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Thread: switch barrel advice

  1. #1

    switch barrel advice

    I am looking to go down the route of a switch barrel rifle.
    I like the thought of one rifle does all cutting down on moderators and scopes, but as we know, it doesn't always work.
    I am looking to buy sauer/blaser/mauser and I am also open to other ideas too (AI, DTA etc).
    The calibres is all the usual short action 243 and 308 allowing the guarantee that you should be able to buy most ammo in majority of good gunshops.

    I know that this has probably been done to death as a topic, but up to date first hand experience is always good knowledge to have from people willing to pay out their own pocket.

  2. #2
    Mauser M03 Extreme .308 / Ruger 22 250

  3. #3
    Distinguished Member Ronin's Avatar
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    Buy one rifle per calibre with one scope per rifle.


    Saves messing about re zeroing, and generally wasting time.

    Been there, done that,

  4. #4
    ^^^ he knows !
    Right where's those stones , I'll start !

  5. #5
    I have a Mauser M03, high grade stock, blued finish, engraved, no moderator - absolutely beautiful rifle, super accurate. I fancied the switch barrel thing too but I bought the rifle in 6.5 x 55 at the ouset with thoughts of other calibre options coming along eventually. Never happened. Still shooting the 6.5 at deer, in my case the majority being woodland reds. Don't need anything else. The switch barrel thing now kind of wasted on me. I suppose it's a nice possibility to have but unlikely to be used in my case. Still have a beautiful rifle though. If you go with a Mauser you won't regret it. I have no affiliation with the Mauser company, I'm just a very happy Mauser owner.

  6. #6
    Talking to a few of the reps; from some of the manufacturers of switch barrel rifles at the CLA, they all said that although sales of switch barrelled rifles were very good in actual fact the number of people who did use the facility to change calibres was remarkably low.

    I think the concept is good and a good sales point but having tried to go down the route of switching calibres by the time all the costs were added up it seemed to make more sense to get an additional rifle.

  7. #7
    Switch barrel rifles are perfect for the travelling hunter. You just pick the make that suits you.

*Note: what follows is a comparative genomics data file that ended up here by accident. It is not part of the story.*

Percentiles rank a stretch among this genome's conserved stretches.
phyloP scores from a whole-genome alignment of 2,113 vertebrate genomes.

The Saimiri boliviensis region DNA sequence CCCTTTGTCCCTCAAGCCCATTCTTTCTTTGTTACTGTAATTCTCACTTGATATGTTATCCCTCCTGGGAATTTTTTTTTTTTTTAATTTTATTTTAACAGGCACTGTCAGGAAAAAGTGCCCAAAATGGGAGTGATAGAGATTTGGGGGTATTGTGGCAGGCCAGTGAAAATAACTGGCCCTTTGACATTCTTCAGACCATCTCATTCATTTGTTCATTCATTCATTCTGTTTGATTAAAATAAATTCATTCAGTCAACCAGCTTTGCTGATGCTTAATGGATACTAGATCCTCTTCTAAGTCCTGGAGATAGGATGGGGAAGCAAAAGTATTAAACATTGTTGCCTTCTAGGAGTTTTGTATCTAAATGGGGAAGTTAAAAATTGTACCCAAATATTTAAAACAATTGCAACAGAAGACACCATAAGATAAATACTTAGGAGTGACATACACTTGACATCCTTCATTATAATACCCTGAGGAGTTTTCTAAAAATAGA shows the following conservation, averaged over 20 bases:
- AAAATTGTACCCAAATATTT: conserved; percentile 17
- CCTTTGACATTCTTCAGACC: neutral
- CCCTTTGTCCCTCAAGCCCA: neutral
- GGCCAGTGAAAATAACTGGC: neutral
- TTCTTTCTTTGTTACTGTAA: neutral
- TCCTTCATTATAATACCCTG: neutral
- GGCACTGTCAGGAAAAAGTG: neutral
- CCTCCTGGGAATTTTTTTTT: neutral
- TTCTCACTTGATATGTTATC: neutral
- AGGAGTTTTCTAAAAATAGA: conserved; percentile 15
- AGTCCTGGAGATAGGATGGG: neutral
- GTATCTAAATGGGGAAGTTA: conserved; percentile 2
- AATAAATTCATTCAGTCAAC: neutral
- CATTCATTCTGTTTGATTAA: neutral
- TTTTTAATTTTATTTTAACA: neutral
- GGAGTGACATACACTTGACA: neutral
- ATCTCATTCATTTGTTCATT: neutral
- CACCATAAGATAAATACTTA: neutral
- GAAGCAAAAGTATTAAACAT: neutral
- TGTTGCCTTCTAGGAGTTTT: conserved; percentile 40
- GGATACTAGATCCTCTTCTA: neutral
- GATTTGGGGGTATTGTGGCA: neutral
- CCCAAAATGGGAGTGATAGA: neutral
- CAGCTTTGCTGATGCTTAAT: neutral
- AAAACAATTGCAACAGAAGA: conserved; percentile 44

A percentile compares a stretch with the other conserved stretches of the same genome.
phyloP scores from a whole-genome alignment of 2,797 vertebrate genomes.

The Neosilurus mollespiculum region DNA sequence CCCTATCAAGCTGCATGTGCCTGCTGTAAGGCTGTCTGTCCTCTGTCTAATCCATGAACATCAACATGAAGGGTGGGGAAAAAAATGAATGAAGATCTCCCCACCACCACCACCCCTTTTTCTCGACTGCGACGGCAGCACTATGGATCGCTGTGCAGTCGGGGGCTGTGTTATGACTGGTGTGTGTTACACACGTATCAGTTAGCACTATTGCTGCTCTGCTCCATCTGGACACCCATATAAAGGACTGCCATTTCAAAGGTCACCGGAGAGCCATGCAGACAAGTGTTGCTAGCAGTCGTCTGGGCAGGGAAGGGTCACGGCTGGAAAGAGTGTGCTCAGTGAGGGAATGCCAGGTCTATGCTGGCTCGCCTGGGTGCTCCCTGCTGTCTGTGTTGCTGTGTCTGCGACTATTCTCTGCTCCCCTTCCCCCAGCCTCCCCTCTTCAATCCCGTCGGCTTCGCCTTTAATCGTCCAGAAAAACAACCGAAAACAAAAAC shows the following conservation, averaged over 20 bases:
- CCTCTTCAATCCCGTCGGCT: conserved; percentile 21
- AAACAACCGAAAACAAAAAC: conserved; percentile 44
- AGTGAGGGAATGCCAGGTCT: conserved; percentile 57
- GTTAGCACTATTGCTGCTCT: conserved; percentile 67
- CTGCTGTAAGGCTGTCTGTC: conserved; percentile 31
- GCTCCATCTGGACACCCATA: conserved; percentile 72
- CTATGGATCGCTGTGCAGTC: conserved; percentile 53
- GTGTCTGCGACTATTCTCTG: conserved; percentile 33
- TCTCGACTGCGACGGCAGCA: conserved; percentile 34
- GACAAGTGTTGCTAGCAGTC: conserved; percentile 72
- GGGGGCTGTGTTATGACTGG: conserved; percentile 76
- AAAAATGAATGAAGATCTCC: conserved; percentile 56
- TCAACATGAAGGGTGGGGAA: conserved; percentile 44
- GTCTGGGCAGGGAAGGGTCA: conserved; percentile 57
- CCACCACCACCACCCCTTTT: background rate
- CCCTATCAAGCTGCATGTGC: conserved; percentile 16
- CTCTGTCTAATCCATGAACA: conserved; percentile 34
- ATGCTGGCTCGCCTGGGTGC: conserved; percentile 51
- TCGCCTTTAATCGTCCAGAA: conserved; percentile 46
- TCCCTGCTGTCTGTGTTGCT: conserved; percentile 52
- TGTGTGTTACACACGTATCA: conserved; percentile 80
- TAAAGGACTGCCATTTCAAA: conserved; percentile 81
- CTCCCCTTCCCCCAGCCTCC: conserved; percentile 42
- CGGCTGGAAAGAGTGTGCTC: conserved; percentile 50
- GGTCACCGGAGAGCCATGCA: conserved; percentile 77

Stan

  8. #8
    Quote Originally Posted by old keeper View Post
    in actual fact the number of people who did use the facility to change calibres was remarkably low.

    I think the concept is good and a good sales point but having tried to go down the route of switching calibres by the time all the costs were added up it seemed to make more sense to get an additional rifle.
    That describes how I use my switch barrel rifle almost exactly. I have two barrels for the thing but only ever use one of them now and the rifle itself tends to stay fully assembled most of the time.
    I only ever dismantle it on the now rare occasion that I want to take it on a foreign trip.
    I've got another rifle in an additional chambering on order and it's a conventional rifle.
    Unless you really need to break a rifle down on a regular basis for transport, I wouldn't bother buying one.
    There's nowt wrong with any of the major brands, despite what some might say, but you're still gonna be paying a premium akin to a semi-custom for what is still a factory rifle and one which you might not fully utilise.

    That said, it's your choice mate, if you really want one do a bit of research and get one you like - you'll probably love it.
    I thought I could see light at the end of the tunnel, but it was only some fecker with a torch bringing me more work

  9. #9
    Have thought about the discontinued chapuis challenger?

  10. #10
    I wish I had bought my Sauer 202 6.5x55 in the takedown format. Would be easier to travel with and I could take a 30-06 barrel with me as well.

    Seriously, when a rifle has previously been zeroed with a calibre, how difficult is it to remember the number of clicks needed to get it somewhere near and then check zero with a few shots? When I have travelled with mine, I always check the zero anyway.

    I appreciate that the Blaser system pairs the scope with the barrel, so less hassle but more cost.

    regards


    Ian

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